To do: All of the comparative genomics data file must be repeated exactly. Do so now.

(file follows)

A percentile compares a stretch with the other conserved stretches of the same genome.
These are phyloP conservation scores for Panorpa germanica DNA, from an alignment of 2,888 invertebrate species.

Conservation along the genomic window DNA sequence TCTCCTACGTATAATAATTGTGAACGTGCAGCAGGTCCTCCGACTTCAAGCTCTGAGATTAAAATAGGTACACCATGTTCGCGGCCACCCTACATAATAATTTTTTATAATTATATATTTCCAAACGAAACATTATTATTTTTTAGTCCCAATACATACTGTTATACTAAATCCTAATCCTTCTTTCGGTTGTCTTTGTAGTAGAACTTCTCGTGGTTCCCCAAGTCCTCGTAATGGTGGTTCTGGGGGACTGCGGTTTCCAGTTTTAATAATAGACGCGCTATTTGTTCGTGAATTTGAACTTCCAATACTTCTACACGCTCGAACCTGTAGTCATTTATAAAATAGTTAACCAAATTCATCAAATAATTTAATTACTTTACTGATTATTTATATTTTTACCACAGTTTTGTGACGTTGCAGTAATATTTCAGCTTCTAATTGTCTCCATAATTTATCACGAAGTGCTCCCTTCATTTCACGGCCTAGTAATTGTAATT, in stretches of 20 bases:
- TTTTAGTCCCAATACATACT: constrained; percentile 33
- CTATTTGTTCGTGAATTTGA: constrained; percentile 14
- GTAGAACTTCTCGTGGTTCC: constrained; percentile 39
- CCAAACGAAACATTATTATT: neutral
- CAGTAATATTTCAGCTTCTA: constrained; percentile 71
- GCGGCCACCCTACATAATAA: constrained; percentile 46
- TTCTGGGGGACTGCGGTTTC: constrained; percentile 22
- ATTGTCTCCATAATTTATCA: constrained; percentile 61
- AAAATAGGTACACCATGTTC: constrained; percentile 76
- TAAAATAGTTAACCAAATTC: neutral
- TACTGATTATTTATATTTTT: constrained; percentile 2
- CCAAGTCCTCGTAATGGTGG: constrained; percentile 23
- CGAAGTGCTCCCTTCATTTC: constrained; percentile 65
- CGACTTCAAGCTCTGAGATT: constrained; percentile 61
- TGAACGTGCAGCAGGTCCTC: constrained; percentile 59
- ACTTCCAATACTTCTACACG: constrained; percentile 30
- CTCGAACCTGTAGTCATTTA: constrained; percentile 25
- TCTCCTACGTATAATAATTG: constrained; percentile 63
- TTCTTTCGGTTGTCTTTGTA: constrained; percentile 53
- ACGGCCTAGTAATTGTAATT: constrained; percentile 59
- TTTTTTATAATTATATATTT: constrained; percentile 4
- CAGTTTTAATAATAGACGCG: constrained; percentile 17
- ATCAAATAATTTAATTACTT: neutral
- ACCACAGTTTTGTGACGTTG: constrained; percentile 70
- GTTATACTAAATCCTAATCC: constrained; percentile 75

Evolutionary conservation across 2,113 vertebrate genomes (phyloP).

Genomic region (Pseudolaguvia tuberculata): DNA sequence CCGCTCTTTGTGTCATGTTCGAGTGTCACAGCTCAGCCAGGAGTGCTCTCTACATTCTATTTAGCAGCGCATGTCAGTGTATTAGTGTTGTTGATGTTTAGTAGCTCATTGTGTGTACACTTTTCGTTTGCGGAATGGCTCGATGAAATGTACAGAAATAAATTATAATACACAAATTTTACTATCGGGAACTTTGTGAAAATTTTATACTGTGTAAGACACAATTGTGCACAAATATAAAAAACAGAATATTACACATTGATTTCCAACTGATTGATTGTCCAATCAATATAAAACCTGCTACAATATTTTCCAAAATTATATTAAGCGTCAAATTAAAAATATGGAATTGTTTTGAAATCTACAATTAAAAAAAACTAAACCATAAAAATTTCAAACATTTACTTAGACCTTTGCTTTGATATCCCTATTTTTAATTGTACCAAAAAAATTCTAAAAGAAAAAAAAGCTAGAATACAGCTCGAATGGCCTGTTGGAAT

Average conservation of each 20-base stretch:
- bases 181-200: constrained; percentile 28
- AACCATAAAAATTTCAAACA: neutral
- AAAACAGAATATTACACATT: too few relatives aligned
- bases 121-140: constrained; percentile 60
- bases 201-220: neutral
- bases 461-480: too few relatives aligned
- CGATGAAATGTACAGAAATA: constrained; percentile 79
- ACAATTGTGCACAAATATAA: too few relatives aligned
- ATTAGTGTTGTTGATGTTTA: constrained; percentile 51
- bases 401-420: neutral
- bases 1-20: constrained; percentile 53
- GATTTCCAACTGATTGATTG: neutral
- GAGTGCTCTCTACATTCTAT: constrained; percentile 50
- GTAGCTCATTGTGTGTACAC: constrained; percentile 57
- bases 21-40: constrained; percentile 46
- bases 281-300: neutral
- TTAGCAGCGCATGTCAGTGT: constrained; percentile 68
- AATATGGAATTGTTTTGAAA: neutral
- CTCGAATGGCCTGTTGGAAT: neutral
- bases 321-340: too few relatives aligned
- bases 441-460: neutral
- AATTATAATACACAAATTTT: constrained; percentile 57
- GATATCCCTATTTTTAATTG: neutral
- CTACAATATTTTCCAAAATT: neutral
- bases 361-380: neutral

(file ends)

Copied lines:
A percentile compares a stretch with the other conserved stretches of the same genome.
These are phyloP conservation scores for Panorpa germanica DNA, from an alignment of 2,888 invertebrate species.

Conservation along the genomic window DNA sequence TCTCCTACGTATAATAATTGTGAACGTGCAGCAGGTCCTCCGACTTCAAGCTCTGAGATTAAAATAGGTACACCATGTTCGCGGCCACCCTACATAATAATTTTTTATAATTATATATTTCCAAACGAAACATTATTATTTTTTAGTCCCAATACATACTGTTATACTAAATCCTAATCCTTCTTTCGGTTGTCTTTGTAGTAGAACTTCTCGTGGTTCCCCAAGTCCTCGTAATGGTGGTTCTGGGGGACTGCGGTTTCCAGTTTTAATAATAGACGCGCTATTTGTTCGTGAATTTGAACTTCCAATACTTCTACACGCTCGAACCTGTAGTCATTTATAAAATAGTTAACCAAATTCATCAAATAATTTAATTACTTTACTGATTATTTATATTTTTACCACAGTTTTGTGACGTTGCAGTAATATTTCAGCTTCTAATTGTCTCCATAATTTATCACGAAGTGCTCCCTTCATTTCACGGCCTAGTAATTGTAATT, in stretches of 20 bases:
- TTTTAGTCCCAATACATACT: constrained; percentile 33
- CTATTTGTTCGTGAATTTGA: constrained; percentile 14
- GTAGAACTTCTCGTGGTTCC: constrained; percentile 39
- CCAAACGAAACATTATTATT: neutral
- CAGTAATATTTCAGCTTCTA: constrained; percentile 71
- GCGGCCACCCTACATAATAA: constrained; percentile 46
- TTCTGGGGGACTGCGGTTTC: constrained; percentile 22
- ATTGTCTCCATAATTTATCA: constrained; percentile 61
- AAAATAGGTACACCATGTTC: constrained; percentile 76
- TAAAATAGTTAACCAAATTC: neutral
- TACTGATTATTTATATTTTT: constrained; percentile 2
- CCAAGTCCTCGTAATGGTGG: constrained; percentile 23
- CGAAGTGCTCCCTTCATTTC: constrained; percentile 65
- CGACTTCAAGCTCTGAGATT: constrained; percentile 61
- TGAACGTGCAGCAGGTCCTC: constrained; percentile 59
- ACTTCCAATACTTCTACACG: constrained; percentile 30
- CTCGAACCTGTAGTCATTTA: constrained; percentile 25
- TCTCCTACGTATAATAATTG: constrained; percentile 63
- TTCTTTCGGTTGTCTTTGTA: constrained; percentile 53
- ACGGCCTAGTAATTGTAATT: constrained; percentile 59
- TTTTTTATAATTATATATTT: constrained; percentile 4
- CAGTTTTAATAATAGACGCG: constrained; percentile 17
- ATCAAATAATTTAATTACTT: neutral
- ACCACAGTTTTGTGACGTTG: constrained; percentile 70
- GTTATACTAAATCCTAATCC: constrained; percentile 75

Evolutionary conservation across 2,113 vertebrate genomes (phyloP).

Genomic region (Pseudolaguvia tuberculata): DNA sequence CCGCTCTTTGTGTCATGTTCGAGTGTCACAGCTCAGCCAGGAGTGCTCTCTACATTCTATTTAGCAGCGCATGTCAGTGTATTAGTGTTGTTGATGTTTAGTAGCTCATTGTGTGTACACTTTTCGTTTGCGGAATGGCTCGATGAAATGTACAGAAATAAATTATAATACACAAATTTTACTATCGGGAACTTTGTGAAAATTTTATACTGTGTAAGACACAATTGTGCACAAATATAAAAAACAGAATATTACACATTGATTTCCAACTGATTGATTGTCCAATCAATATAAAACCTGCTACAATATTTTCCAAAATTATATTAAGCGTCAAATTAAAAATATGGAATTGTTTTGAAATCTACAATTAAAAAAAACTAAACCATAAAAATTTCAAACATTTACTTAGACCTTTGCTTTGATATCCCTATTTTTAATTGTACCAAAAAAATTCTAAAAGAAAAAAAAGCTAGAATACAGCTCGAATGGCCTGTTGGAAT

Average conservation of each 20-base stretch:
- bases 181-200: constrained; percentile 28
- AACCATAAAAATTTCAAACA: neutral
- AAAACAGAATATTACACATT: too few relatives aligned
- bases 121-140: constrained; percentile 60
- bases 201-220: neutral
- bases 461-480: too few relatives aligned
- CGATGAAATGTACAGAAATA: constrained; percentile 79
- ACAATTGTGCACAAATATAA: too few relatives aligned
- ATTAGTGTTGTTGATGTTTA: constrained; percentile 51
- bases 401-420: neutral
- bases 1-20: constrained; percentile 53
- GATTTCCAACTGATTGATTG: neutral
- GAGTGCTCTCTACATTCTAT: constrained; percentile 50
- GTAGCTCATTGTGTGTACAC: constrained; percentile 57
- bases 21-40: constrained; percentile 46
- bases 281-300: neutral
- TTAGCAGCGCATGTCAGTGT: constrained; percentile 68
- AATATGGAATTGTTTTGAAA: neutral
- CTCGAATGGCCTGTTGGAAT: neutral
- bases 321-340: too few relatives aligned
- bases 441-460: neutral
- AATTATAATACACAAATTTT: constrained; percentile 57
- GATATCCCTATTTTTAATTG: neutral
- CTACAATATTTTCCAAAATT: neutral
- bases 361-380: neutral